Psalm 28 – Do we know we sometimes pray to God against ourselves?

Do we really pray to God against ourselves? That can’t be. And yet, if we pay attention, we’ll probably find that we do it quite a bit. I can’t help but wonder, and worry about, how many times have I done that?

It’s not even a question of whether I’ve done it or not. It’s happened. It will happen again.

And it happens to all of us.

If you read “Psalm 26 – How can anybody possibly live a perfect life?”, then you know that when you read the key verse for today, you’ll also see that David also prayed against himself. But you also maybe know something about why, in the end, God won’t hold that against us.

Above and beyond what you just read, there’s one more thing in Psalm 28 that shows David’s love for God and his acknowledgment of God’s promises to those who love Him. It’s the first two verses, which I saved for the end.

Ps 28:1 To you I call, O LORD my Rock;
do not turn a deaf ear to me.
For if you remain silent,
I will be like those who have gone down to the pit.

Ps 28:2 Hear my cry for mercy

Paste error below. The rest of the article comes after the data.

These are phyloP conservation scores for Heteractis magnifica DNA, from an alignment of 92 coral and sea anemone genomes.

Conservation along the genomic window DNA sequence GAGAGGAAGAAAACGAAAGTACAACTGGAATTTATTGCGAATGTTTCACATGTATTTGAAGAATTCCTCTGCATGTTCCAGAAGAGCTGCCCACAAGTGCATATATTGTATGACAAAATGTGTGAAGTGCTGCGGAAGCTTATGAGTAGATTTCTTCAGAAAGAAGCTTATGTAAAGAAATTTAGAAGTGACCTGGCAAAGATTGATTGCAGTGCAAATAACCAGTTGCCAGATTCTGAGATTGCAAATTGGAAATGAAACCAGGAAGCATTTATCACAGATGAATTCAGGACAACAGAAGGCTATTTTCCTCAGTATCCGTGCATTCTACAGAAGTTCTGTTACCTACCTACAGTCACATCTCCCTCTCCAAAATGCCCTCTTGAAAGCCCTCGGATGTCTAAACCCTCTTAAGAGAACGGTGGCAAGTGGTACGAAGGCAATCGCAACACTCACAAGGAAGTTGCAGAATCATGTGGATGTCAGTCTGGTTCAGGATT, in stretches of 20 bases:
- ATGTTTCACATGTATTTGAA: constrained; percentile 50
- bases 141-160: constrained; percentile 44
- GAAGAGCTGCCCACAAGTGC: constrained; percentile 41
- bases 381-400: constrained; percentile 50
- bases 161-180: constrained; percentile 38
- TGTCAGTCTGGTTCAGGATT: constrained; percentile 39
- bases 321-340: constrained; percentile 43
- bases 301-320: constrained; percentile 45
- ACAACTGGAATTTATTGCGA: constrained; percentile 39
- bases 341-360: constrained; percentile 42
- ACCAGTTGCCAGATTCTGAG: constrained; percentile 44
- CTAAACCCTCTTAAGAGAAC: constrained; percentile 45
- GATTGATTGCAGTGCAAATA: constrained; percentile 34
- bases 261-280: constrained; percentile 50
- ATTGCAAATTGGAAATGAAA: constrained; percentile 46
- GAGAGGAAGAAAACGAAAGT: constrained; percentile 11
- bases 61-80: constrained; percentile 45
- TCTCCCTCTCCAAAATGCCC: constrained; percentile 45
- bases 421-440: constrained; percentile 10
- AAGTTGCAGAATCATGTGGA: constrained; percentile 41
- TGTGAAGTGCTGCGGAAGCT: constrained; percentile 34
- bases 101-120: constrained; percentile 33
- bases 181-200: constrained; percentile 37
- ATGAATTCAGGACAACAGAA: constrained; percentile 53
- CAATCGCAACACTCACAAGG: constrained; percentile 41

as I call to you for help,
as I lift up my hands
toward your Most Holy Place.

David knows, as should we, that God listens to us. That He wants us to look to Him. And that He will help us, when we ask.

Here’s how our commentary author put it.

David is not self-righteous in these statements. That is the problem we feel in statements asking God to judge others. It is what Jesus was warning about in the command not to judge, since he went on to speak about trying to take a speck out of another’s eye when we have a beam in our own. That is a real difficulty for us, and a common one. But it is not a problem David has here. David has already approached God on the basis of his mercy, that is, acknowledging his own sinfulness. But even more to the point, he begins his petition (in vv. 3–5), not with an appeal to God to judge the wicked but with the request that God keep him from being dragged along into their evil stratagems. In other words, David is aware that in himself he is able to behave exactly like the wicked. He knows that anything any other sinner is capable of doing, he too is capable of doing.

That is why he is so anxious to hear God’s voice and to receive answers to his prayers. Apart from the lifegiving, sustaining power of God’s words, he will be swept along with the wicked and will perish with them.

So, by all means, call out to God. But also recognize that we, but for the grace of God, are subject to the same repayment that He’s going to take on other people, who don’t love Jesus, who have done the same things we do.

Also, don’t forget, one of the things Jesus commanded us to do is to bring the Gospel, the news of salvation through Jesus, to those same people.

None of this is easy. But it can be done, with the strength, power, and patience we can have through the Holy Spirit.

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